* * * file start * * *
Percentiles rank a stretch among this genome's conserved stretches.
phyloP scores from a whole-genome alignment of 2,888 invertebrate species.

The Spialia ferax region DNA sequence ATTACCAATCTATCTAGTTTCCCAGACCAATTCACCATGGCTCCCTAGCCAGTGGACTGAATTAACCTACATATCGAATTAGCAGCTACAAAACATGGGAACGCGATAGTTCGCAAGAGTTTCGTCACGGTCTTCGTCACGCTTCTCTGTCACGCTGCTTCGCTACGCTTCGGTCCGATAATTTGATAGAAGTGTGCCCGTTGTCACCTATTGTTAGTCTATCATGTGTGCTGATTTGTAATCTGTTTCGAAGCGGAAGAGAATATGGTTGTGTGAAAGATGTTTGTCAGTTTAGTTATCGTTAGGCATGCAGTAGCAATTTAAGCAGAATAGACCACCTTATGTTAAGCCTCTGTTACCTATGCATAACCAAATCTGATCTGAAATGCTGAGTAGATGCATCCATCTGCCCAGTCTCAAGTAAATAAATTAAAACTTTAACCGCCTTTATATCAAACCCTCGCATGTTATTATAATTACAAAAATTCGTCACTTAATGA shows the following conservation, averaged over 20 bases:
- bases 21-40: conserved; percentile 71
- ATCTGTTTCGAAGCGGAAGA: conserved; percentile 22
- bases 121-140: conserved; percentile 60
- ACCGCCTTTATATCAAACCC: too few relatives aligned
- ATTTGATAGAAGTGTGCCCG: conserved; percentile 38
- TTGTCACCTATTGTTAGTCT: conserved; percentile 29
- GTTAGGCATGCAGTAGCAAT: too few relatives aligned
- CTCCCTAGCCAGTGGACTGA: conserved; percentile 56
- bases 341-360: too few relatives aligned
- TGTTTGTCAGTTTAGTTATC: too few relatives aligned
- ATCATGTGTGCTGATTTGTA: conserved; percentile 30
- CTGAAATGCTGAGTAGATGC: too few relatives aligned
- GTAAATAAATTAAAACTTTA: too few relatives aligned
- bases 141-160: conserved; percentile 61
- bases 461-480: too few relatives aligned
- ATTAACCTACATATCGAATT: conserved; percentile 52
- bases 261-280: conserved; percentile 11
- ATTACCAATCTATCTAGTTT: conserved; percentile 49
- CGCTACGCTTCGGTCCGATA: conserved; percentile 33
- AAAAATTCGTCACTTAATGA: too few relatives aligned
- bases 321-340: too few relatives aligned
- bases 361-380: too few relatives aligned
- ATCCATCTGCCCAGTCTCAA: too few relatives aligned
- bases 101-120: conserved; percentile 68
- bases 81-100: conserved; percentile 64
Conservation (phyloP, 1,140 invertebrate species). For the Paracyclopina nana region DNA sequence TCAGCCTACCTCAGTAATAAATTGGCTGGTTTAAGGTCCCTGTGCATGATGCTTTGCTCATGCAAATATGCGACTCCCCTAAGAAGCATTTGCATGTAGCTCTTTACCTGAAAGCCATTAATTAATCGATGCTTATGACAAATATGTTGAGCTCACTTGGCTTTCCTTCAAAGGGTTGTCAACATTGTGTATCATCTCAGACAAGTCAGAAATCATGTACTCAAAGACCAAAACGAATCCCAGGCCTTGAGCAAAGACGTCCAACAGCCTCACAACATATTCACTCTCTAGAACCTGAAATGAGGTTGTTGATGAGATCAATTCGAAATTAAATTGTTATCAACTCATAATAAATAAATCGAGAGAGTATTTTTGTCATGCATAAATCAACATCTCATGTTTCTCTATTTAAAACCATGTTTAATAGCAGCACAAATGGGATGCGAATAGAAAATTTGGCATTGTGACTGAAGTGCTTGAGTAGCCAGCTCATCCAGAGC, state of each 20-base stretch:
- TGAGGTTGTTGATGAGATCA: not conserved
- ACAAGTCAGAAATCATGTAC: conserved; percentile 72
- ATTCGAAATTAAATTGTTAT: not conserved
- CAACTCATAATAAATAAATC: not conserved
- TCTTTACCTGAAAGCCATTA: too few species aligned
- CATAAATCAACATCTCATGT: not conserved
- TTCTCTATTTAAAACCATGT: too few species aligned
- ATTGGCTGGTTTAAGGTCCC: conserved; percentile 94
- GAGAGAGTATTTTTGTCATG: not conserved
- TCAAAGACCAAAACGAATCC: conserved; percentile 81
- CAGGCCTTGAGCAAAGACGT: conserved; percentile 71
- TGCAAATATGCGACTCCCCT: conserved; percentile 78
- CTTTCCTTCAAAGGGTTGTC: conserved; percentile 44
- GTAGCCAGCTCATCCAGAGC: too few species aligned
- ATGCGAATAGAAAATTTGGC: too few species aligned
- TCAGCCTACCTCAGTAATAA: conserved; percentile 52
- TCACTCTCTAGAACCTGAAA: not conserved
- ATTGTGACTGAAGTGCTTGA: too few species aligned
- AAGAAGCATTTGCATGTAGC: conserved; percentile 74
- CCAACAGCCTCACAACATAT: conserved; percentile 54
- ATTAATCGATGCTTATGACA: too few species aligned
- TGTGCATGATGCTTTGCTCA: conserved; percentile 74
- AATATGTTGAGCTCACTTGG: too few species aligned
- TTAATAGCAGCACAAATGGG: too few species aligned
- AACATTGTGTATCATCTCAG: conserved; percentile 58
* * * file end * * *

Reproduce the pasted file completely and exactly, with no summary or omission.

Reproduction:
Percentiles rank a stretch among this genome's conserved stretches.
phyloP scores from a whole-genome alignment of 2,888 invertebrate species.

The Spialia ferax region DNA sequence ATTACCAATCTATCTAGTTTCCCAGACCAATTCACCATGGCTCCCTAGCCAGTGGACTGAATTAACCTACATATCGAATTAGCAGCTACAAAACATGGGAACGCGATAGTTCGCAAGAGTTTCGTCACGGTCTTCGTCACGCTTCTCTGTCACGCTGCTTCGCTACGCTTCGGTCCGATAATTTGATAGAAGTGTGCCCGTTGTCACCTATTGTTAGTCTATCATGTGTGCTGATTTGTAATCTGTTTCGAAGCGGAAGAGAATATGGTTGTGTGAAAGATGTTTGTCAGTTTAGTTATCGTTAGGCATGCAGTAGCAATTTAAGCAGAATAGACCACCTTATGTTAAGCCTCTGTTACCTATGCATAACCAAATCTGATCTGAAATGCTGAGTAGATGCATCCATCTGCCCAGTCTCAAGTAAATAAATTAAAACTTTAACCGCCTTTATATCAAACCCTCGCATGTTATTATAATTACAAAAATTCGTCACTTAATGA shows the following conservation, averaged over 20 bases:
- bases 21-40: conserved; percentile 71
- ATCTGTTTCGAAGCGGAAGA: conserved; percentile 22
- bases 121-140: conserved; percentile 60
- ACCGCCTTTATATCAAACCC: too few relatives aligned
- ATTTGATAGAAGTGTGCCCG: conserved; percentile 38
- TTGTCACCTATTGTTAGTCT: conserved; percentile 29
- GTTAGGCATGCAGTAGCAAT: too few relatives aligned
- CTCCCTAGCCAGTGGACTGA: conserved; percentile 56
- bases 341-360: too few relatives aligned
- TGTTTGTCAGTTTAGTTATC: too few relatives aligned
- ATCATGTGTGCTGATTTGTA: conserved; percentile 30
- CTGAAATGCTGAGTAGATGC: too few relatives aligned
- GTAAATAAATTAAAACTTTA: too few relatives aligned
- bases 141-160: conserved; percentile 61
- bases 461-480: too few relatives aligned
- ATTAACCTACATATCGAATT: conserved; percentile 52
- bases 261-280: conserved; percentile 11
- ATTACCAATCTATCTAGTTT: conserved; percentile 49
- CGCTACGCTTCGGTCCGATA: conserved; percentile 33
- AAAAATTCGTCACTTAATGA: too few relatives aligned
- bases 321-340: too few relatives aligned
- bases 361-380: too few relatives aligned
- ATCCATCTGCCCAGTCTCAA: too few relatives aligned
- bases 101-120: conserved; percentile 68
- bases 81-100: conserved; percentile 64
Conservation (phyloP, 1,140 invertebrate species). For the Paracyclopina nana region DNA sequence TCAGCCTACCTCAGTAATAAATTGGCTGGTTTAAGGTCCCTGTGCATGATGCTTTGCTCATGCAAATATGCGACTCCCCTAAGAAGCATTTGCATGTAGCTCTTTACCTGAAAGCCATTAATTAATCGATGCTTATGACAAATATGTTGAGCTCACTTGGCTTTCCTTCAAAGGGTTGTCAACATTGTGTATCATCTCAGACAAGTCAGAAATCATGTACTCAAAGACCAAAACGAATCCCAGGCCTTGAGCAAAGACGTCCAACAGCCTCACAACATATTCACTCTCTAGAACCTGAAATGAGGTTGTTGATGAGATCAATTCGAAATTAAATTGTTATCAACTCATAATAAATAAATCGAGAGAGTATTTTTGTCATGCATAAATCAACATCTCATGTTTCTCTATTTAAAACCATGTTTAATAGCAGCACAAATGGGATGCGAATAGAAAATTTGGCATTGTGACTGAAGTGCTTGAGTAGCCAGCTCATCCAGAGC, state of each 20-base stretch:
- TGAGGTTGTTGATGAGATCA: not conserved
- ACAAGTCAGAAATCATGTAC: conserved; percentile 72
- ATTCGAAATTAAATTGTTAT: not conserved
- CAACTCATAATAAATAAATC: not conserved
- TCTTTACCTGAAAGCCATTA: too few species aligned
- CATAAATCAACATCTCATGT: not conserved
- TTCTCTATTTAAAACCATGT: too few species aligned
- ATTGGCTGGTTTAAGGTCCC: conserved; percentile 94
- GAGAGAGTATTTTTGTCATG: not conserved
- TCAAAGACCAAAACGAATCC: conserved; percentile 81
- CAGGCCTTGAGCAAAGACGT: conserved; percentile 71
- TGCAAATATGCGACTCCCCT: conserved; percentile 78
- CTTTCCTTCAAAGGGTTGTC: conserved; percentile 44
- GTAGCCAGCTCATCCAGAGC: too few species aligned
- ATGCGAATAGAAAATTTGGC: too few species aligned
- TCAGCCTACCTCAGTAATAA: conserved; percentile 52
- TCACTCTCTAGAACCTGAAA: not conserved
- ATTGTGACTGAAGTGCTTGA: too few species aligned
- AAGAAGCATTTGCATGTAGC: conserved; percentile 74
- CCAACAGCCTCACAACATAT: conserved; percentile 54
- ATTAATCGATGCTTATGACA: too few species aligned
- TGTGCATGATGCTTTGCTCA: conserved; percentile 74
- AATATGTTGAGCTCACTTGG: too few species aligned
- TTAATAGCAGCACAAATGGG: too few species aligned
- AACATTGTGTATCATCTCAG: conserved; percentile 58